Even though they know that they are loosing more and more self esteem and that they are unhappy they believe that the prospect of being alone would be so terrible it is better to stay in the prison they know as their relationship.
Just as a smoker develops an intimate relationship with cigarettes and believes he/she couldn’t survive without them, a person in a destructive relationship often comes to believe that things would be so terrible if they were to be alone it is better to put up with a life sentence of an unhappy relationship.
No one else can make you stay in or leave a relationship – that choice has to be yours. If you feel stuck in a destructive relationship and want to get out but don’t feel strong enough please be aware that there are many people willing and able to help you.
A healthy relationship can be defined in a number of ways but it must fundamentally be a safe relationship – you should feel safe in a relationship you choose.
A relationship that involves violence is unhealthy.
Violence is an extreme form of coercion or control. When one party tries to take the choice away from the other person by using emotional or physical abuse they are being violent and they are violating the first rule of all relationships – it is a matter of choice.
We are not living in a country where anyone has the right to take this choice away from you. But we are living in a country where many people will try and take this choice away from you. This is because they have developed the belief that they can do this and maybe even that it is right to do this.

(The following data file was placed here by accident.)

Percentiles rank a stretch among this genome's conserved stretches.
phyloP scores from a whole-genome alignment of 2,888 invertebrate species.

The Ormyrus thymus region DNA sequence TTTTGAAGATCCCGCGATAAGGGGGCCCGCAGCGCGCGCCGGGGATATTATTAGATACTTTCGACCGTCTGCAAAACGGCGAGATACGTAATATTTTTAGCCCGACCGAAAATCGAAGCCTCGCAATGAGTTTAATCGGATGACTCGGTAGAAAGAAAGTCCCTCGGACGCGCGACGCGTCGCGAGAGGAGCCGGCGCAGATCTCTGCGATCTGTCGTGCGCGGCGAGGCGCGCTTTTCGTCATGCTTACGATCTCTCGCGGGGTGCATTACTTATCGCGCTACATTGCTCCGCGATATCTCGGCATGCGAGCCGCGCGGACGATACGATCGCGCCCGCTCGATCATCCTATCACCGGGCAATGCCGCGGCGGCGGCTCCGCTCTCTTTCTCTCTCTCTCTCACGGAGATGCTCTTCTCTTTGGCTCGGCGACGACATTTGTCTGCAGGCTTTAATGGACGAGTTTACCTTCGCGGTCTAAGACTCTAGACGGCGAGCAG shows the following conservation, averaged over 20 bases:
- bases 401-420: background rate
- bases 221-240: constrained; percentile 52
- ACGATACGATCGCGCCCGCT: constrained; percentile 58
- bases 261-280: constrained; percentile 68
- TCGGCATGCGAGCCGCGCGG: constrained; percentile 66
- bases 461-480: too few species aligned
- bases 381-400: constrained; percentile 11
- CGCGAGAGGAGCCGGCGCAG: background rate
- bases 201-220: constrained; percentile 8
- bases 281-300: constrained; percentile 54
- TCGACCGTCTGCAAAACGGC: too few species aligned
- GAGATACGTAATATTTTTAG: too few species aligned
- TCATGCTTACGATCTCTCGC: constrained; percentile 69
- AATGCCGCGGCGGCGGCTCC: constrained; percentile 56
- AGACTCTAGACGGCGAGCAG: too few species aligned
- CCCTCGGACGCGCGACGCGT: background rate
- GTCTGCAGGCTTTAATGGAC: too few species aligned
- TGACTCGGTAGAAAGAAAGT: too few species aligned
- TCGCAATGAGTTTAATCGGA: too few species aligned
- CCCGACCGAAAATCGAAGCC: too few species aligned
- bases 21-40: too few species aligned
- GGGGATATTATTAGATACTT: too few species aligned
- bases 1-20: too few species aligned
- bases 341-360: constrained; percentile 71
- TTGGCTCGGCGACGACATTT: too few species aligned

Mostly people get these wrong ideas from the families they grew up in – maybe they watched their mother or father abuse and control their partner and so they think this is OK – or even normal – and they try to get away with it in their relationship.
It is important to take a stand against this violence.
Everyone has a choice and everyone has their rights. Many have experienced some form of physical domestic violence. Many more have experienced the non-physical forms of domestic violence – attempts to control or coerce through verbal, emotional and psychological abuse.
Develop a “radar” for any signs that your partner is trying to dominate or control you or coerce you – for example with emotional blackmail.
Attempts to control or coerce are most likely to come out at the time when a women chooses to exercise her rights and leave a relationship.
It is important that if you feel like you are with someone who could get violent that you have a safety plan – that means a carefully worked out plan to get away from where the violent man will be and where he knows you will be.
If you are planning to leave a relationship and there is any suggestion or possibility of physical force being an issue – plan your move carefully, get to a safe place somewhere he doesn’t know about and break the news over the phone or with a letter – this gives him time to absorb the message and calm down.
Don’t be fooled into putting yourself at risk for any reason.
Our Relationship Psychologists at the Hart Centre can also assist you in determining your best path of action.